The North Bay fires may no longer be raging, but the people who live there are just starting to get their lives back in order. As Sonoma, Napa and Santa Rosa are agricultural areas, many of those who were affected by the fires have seen not only their homes, but their livelihoods upended when vineyards, dairy and produce farms were destroyed in the fires.
Fortunately, the food community is a close knit one, and even those who weren’t anywhere near the fires are continuing to respond to help those affected. In the East Bay, several restaurants, food and drink retailers, and others in the food industry are banding together to host fundraising efforts to help their neighbors up north. In particular, populations hit hardest by the North Bay fires — small farmers and the immigrant communities employed by the vineyards, farms, restaurants and other hospitality services in the areas.
“Because of our proximity to the farming community and vineyard workers in particular, it was very clear to us that there was going to be some unmet needs for those who would not get government aid,” Davis said. “There would be a big gap that would affect low-income workers and undocumented workers, on whom we’re all so dependent.””All of our businesses are pretty closely tied to vineyards, farms or the other industries that have been affected so heavily by the fires,” said Julia Rhodes Davis, co-owner of Oakland Yard wine shop in Temescal about the upcoming collaborative benefit event she’s helping to organize. The event will take place at Camino on Nov. 28, where guests will mingle while enjoying food made by California-Korean pop-up Nokni (grilled meats, mung bean fritters, harvest kimchi and other banchan) and wine curated by Oakland Yard. There will also be a raffle and a silent auction, with prizes like a private dinner for eight at Zuni and a mezcal dinner at Cala. Tickets are $100.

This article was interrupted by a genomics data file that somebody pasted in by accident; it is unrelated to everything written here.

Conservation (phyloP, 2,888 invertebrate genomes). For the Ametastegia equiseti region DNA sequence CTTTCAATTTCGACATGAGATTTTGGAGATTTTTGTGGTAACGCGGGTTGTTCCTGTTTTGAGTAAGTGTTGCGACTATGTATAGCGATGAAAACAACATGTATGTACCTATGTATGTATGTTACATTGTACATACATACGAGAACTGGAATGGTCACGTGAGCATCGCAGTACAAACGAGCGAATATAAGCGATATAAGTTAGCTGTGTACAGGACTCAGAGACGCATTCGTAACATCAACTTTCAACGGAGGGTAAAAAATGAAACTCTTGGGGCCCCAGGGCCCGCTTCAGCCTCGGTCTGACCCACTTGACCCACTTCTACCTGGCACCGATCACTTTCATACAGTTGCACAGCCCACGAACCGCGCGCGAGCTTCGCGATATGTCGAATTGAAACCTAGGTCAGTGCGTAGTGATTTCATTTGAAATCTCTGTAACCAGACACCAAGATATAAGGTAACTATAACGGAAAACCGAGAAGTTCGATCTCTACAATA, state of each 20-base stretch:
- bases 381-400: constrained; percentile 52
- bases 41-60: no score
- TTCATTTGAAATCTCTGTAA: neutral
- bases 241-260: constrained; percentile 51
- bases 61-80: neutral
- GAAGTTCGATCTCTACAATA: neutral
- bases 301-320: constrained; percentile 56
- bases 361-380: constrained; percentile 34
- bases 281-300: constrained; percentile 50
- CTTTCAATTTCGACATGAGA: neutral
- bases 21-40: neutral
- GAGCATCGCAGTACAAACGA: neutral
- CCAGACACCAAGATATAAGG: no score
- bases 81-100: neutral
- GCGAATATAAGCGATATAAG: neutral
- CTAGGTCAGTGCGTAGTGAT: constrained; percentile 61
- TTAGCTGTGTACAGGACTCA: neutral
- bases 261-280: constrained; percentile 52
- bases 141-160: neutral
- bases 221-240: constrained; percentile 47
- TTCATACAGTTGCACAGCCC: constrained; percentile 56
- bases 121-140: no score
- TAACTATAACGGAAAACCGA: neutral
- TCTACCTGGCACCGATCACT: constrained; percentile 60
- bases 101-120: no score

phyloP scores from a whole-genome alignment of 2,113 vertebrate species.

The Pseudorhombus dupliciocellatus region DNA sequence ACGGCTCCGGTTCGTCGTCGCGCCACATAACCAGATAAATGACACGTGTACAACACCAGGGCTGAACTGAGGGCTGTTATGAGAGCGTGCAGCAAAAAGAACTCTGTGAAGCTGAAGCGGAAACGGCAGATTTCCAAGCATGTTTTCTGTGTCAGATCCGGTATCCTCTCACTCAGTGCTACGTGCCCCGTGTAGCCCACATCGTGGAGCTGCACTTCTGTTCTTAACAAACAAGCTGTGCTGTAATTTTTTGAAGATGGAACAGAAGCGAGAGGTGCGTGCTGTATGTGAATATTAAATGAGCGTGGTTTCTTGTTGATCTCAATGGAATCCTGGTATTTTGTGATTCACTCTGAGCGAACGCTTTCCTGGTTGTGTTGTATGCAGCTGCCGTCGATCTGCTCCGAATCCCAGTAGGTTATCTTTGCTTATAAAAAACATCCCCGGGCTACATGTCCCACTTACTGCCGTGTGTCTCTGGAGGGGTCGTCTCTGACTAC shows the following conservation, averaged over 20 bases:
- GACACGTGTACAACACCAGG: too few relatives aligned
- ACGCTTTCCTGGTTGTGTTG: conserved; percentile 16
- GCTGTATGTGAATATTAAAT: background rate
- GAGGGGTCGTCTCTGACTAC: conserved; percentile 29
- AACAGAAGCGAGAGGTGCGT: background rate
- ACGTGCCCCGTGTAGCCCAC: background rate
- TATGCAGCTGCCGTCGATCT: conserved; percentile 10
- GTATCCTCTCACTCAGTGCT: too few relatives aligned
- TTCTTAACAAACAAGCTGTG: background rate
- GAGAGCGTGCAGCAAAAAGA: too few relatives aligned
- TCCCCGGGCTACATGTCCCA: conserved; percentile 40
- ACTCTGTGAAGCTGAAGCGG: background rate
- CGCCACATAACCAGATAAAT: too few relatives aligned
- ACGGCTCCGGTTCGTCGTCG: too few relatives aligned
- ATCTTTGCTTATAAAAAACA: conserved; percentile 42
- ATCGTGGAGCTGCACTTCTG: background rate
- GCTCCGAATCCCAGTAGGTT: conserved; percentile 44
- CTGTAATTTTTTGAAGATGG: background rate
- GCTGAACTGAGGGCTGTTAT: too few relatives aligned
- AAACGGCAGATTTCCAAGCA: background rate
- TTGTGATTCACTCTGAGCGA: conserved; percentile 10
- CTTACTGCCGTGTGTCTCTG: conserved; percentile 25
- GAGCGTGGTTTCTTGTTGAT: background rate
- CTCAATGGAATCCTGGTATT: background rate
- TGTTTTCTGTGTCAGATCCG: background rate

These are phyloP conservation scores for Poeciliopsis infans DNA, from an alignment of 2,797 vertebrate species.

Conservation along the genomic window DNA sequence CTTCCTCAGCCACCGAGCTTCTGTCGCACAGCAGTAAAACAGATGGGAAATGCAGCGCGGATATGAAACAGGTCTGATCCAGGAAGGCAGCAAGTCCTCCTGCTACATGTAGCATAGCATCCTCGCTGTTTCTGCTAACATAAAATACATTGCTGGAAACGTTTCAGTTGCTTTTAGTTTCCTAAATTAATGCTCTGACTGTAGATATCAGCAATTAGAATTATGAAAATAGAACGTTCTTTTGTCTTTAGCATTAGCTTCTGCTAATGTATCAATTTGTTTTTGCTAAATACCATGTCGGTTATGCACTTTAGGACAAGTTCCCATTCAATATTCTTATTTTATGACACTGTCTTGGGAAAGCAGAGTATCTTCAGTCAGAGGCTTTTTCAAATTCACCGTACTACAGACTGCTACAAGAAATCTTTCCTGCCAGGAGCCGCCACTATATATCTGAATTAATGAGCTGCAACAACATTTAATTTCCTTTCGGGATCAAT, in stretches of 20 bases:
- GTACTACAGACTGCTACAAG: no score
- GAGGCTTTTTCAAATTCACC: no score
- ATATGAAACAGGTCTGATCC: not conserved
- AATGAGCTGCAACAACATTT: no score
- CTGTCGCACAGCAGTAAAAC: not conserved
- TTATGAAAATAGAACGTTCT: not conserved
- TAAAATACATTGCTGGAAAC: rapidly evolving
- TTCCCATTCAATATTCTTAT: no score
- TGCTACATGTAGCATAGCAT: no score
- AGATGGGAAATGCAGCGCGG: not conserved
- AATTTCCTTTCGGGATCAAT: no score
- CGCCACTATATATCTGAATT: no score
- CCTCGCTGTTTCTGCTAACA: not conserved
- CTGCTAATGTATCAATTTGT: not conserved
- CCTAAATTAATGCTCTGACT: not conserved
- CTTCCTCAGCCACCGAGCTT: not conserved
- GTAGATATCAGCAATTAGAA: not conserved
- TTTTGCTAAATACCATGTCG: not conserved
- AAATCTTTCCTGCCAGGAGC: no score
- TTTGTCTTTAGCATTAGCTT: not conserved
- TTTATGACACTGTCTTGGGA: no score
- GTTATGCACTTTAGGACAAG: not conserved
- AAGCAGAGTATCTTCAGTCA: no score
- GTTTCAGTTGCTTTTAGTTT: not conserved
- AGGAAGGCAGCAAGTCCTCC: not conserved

Knowing this and having experience working in the non-profit sector, Davis identified San Francisco-based Latino Community Foundation as an ideal partner for the event. The organization works to empower Latino communities by working with philanthropists, non-profits, community leaders and policy makers.
“We picked the Latino Community Foundation because they have been working in the area for a long time and already have grant strategies in place so the money will get to people right away,” said Camino co-owner, Allison Hopelain. “The funds we raise will be split equally between North Bay Organizing Project (in Santa Rosa), UpValley Family Centers (in Calistoga), and La Luz Center (in Sonoma).” Each of these groups works closely with farmworker communities and their families.
“The recovery is going to take a long time, and the Latino Community Foundation will be there long after the immediate response window is over,” said Davis.
Dana Frasz, founder and director of Food Shift in Alameda, also honed in on the needs of vulnerable communities affected by the fire. Although she has friends who lost homes in the devastation, she ultimately knew they would recover due to their access to support systems and federal aid. But Frasz knew there were a lot of people in the North Bay who don’t have that.
“They don’t have a bank account, they don’t speak much English, or they feel like they can’t go to agencies who are helping because they are afraid,” Frasz said.
Food Shift is an organization combating food waste and working for social justice in the food system. Frasz knew she had connections in her world that would want to help affected communities in the North Bay recover. She reached out to her personal mentor, Cathryn Couch, founder and executive director of the Ceres Community Project, a Sebastapol-based organization that makes healthy, nutritious meals for critically ill people in Marin and Sonoma counties. Frasz had first met Couch when their two organizations shared a kitchen space in Alameda.